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Ectosomes and Exosomes-Two Extracellular Vesicles That Differ Only in Some Details

Jacopo Meldolesi*

Department of Neuroscience, Vita Salute San Raffaele University and Scientific Institute San Raffaele, Milan, Italy

*Corresponding Author:
Dr. Jacopo Meldolesi
Department of Neuroscience, Vita Salute San Raffaele University and Scientific Institute San Raffaele, Olgettina 58, 20132 Milan, Italy
Tel: 39800339033
E-mail: [email protected]

Received date: March 10, 2016; Accepted date: March 31, 2016; Published date: April 05, 2016

Citation: Meldolesi J. Ectosomes and Exosomes-Two Extracellular Vesicles That Differ Only in Some Details. Biochem Mol Biol J. 2016, 2:1.

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This short comment deals with the recent review by Emanuele Cocucci and Jacopo Meldolesi on "Ectosomes and exosomes: shedding the confusion between extracellular vesicles" [1]. The confusion and shedding issues that are re-considered here are the following:

1. The biogenesis of the two vesicles. Ectosomes are generated directly from the plasma membrane, the exosomes, accumulated within the multivesicular bodies, are released upon exocytosis of the latter organelles.

2. The dissolution/navigation of the two types of extracellular vesicles.

3. Their fusion with specific target cells.

4. Their accumulation in the serum and urine. The conclusion emphasizes the relevance of ectosomes and exosomes in physiological and also pathological processes. The physiological processes include the expansion of the functional cell space; the concentration of specific components in the ectosome/exosome membranes, distinct from the plasma and multivesicular body membranes; the concentration of content molecules (proteins, RNAs and also DNA sequences) with respect to the cytosol; the external fusions with target cells. Among the pathological processes are the diagnoses of cancers and of other diseases.


Biogenesis of vesicles; Dissolution; Fusion with target cells; Accumulation in the serum and urine; Specificity of ectosome/exosome membranes; Specificity of vesicle content


Discussions about the two types of extracellular vesicles, ectosomes and exosomes, are now very popular in cell biology. The definition of these vesicles is however still debated. Their distinct origin, i.e., the generation of ectosomes by shedding of the cell surface membrane, of exosomes by exocytosis of multivesicular bodies (MVBs), proposed first in 1999 [2], is now generally accepted. However, other properties of the two types of vesicles, such as their size, protein specificity, mechanisms of generation and many others, are still debated. Disagreements depend not only on the conflicting findings of various laboratories, but also on the nomenclature used for the two types of vesicles, that has changed repeatedly during the years.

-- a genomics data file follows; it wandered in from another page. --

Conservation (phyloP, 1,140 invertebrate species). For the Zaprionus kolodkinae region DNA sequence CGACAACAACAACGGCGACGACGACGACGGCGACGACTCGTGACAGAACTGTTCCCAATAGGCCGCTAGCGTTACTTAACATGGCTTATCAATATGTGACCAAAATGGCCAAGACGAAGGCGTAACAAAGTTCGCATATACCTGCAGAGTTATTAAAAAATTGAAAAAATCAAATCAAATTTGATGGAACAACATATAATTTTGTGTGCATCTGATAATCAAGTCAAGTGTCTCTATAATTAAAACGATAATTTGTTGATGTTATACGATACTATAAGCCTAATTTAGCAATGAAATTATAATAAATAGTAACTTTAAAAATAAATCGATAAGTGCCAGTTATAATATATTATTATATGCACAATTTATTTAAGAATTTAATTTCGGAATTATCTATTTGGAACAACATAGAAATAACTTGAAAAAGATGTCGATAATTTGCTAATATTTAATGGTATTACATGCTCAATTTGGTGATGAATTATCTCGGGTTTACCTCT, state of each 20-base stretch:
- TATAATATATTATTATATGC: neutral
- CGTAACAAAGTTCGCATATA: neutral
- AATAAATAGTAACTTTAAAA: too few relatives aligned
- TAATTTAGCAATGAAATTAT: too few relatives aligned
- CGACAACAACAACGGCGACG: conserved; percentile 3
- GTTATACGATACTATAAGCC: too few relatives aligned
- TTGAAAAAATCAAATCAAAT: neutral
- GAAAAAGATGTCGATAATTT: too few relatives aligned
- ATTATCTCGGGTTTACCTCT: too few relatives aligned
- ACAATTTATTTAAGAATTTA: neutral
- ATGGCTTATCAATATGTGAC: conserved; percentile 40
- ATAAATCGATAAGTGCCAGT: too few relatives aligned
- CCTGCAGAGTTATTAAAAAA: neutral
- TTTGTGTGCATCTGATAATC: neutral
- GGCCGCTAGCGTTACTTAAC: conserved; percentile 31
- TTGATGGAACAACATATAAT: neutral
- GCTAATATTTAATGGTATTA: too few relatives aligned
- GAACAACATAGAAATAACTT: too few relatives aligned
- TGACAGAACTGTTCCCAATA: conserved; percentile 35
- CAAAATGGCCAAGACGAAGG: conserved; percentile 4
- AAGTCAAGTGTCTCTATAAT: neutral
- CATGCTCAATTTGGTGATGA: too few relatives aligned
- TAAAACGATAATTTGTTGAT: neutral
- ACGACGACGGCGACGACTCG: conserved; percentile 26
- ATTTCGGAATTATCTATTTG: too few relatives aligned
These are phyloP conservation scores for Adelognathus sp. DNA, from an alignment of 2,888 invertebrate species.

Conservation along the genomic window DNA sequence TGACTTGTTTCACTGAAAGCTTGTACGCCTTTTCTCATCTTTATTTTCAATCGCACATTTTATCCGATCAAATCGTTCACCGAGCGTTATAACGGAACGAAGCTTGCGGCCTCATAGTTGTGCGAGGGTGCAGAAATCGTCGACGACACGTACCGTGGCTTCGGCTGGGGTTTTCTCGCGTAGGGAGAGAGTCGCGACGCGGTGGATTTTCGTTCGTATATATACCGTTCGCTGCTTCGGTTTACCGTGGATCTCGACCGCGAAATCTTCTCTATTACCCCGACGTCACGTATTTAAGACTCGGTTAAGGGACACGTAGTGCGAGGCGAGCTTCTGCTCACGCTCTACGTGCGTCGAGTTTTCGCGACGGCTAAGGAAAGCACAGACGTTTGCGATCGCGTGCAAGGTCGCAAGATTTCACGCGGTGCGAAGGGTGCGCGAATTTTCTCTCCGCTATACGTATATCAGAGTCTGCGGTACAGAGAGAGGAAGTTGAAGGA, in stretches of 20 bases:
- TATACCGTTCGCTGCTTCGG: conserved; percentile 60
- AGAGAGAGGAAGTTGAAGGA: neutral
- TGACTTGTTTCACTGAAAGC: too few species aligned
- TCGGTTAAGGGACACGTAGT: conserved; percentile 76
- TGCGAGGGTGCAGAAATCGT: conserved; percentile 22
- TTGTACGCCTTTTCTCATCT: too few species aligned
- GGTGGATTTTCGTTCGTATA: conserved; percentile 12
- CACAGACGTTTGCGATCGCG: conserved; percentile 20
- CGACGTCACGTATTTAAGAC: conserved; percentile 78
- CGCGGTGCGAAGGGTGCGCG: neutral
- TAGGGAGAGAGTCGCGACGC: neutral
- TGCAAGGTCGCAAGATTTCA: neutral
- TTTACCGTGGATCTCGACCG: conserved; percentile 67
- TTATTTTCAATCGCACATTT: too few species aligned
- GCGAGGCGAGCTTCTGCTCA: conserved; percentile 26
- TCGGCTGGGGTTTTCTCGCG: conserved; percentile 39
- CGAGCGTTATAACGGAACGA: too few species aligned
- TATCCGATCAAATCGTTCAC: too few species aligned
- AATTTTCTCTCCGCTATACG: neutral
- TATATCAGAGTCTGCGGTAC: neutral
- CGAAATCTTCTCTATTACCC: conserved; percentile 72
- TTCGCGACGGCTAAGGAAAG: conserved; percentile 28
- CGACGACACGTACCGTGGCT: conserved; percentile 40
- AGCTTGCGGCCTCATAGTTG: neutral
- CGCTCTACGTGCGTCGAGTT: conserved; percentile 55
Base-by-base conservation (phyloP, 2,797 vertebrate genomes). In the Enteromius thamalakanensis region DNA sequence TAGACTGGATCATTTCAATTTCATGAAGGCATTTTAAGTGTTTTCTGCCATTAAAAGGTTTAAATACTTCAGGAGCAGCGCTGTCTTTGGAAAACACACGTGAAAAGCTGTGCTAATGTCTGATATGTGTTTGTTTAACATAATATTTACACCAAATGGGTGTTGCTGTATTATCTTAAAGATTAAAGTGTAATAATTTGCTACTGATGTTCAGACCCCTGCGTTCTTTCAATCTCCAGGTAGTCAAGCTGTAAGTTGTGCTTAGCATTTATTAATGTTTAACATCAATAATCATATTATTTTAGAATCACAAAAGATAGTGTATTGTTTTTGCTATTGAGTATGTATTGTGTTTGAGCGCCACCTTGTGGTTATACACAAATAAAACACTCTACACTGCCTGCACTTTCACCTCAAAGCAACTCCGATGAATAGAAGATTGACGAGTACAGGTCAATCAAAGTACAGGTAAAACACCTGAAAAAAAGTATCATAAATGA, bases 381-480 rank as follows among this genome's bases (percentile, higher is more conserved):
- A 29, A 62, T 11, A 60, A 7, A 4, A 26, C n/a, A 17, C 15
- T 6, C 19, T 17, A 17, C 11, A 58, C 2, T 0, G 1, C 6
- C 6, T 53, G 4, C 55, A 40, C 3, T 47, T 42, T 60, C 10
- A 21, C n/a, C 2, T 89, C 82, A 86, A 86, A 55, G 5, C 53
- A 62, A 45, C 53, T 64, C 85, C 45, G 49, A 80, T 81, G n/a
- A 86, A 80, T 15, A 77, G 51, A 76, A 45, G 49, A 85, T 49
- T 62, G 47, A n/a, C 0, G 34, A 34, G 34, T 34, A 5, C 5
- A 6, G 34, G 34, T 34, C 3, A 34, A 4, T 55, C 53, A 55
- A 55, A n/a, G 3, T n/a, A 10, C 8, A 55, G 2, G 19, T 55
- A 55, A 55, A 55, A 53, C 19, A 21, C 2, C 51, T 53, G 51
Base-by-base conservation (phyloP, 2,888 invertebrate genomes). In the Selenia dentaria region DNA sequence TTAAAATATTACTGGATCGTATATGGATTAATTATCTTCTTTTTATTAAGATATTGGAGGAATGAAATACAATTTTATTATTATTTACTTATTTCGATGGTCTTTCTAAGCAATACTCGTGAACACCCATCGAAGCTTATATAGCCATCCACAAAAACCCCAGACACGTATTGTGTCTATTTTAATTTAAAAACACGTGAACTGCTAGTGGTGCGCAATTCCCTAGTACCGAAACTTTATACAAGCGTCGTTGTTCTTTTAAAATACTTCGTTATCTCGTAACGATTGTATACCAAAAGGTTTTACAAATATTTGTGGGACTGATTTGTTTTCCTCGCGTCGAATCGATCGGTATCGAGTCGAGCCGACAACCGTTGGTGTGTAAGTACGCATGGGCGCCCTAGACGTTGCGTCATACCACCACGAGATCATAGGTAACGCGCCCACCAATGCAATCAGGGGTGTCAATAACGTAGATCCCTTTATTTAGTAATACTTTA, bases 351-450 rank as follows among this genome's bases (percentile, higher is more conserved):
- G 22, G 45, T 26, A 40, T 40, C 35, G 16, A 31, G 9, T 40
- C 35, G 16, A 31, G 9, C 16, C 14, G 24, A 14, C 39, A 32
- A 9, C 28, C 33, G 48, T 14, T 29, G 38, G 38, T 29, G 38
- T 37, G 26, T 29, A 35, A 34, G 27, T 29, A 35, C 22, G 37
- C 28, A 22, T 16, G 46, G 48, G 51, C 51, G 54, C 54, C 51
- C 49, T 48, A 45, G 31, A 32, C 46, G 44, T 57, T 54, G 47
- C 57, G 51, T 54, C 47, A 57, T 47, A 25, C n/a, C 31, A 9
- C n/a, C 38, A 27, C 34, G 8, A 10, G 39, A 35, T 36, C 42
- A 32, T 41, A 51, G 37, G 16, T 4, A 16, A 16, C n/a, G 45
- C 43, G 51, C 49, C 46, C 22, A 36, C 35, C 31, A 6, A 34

The name exosomes, that from 2000 indicates the vesicles trapped within, and released from MVBs [3], had been employed from 1987 to define vesicles released from the surface of reticulocytes during their maturation [4]. The vesicles released from the cell surface, referred to as ectosomes from 1997 [5], had been, and still are, indicated with other names: nanoparticles, microparticles and microvesicles; shedding vesicles and shedding bodies; exovesicles and even secretory vesicles and oncosomes.

In a recent review, Emanuele Cocucci and myself made an effort to “shed the confusion between extracellular vesicles” [1]. In addition to the nomenclature, anticipated in this introduction, the effort was focused on a number of other properties previously reported as differences between one and the other type of vesicles. In this comment I will summarize our opinions about these properties. A detailed discussion of these opinions can be found in the previous review [1].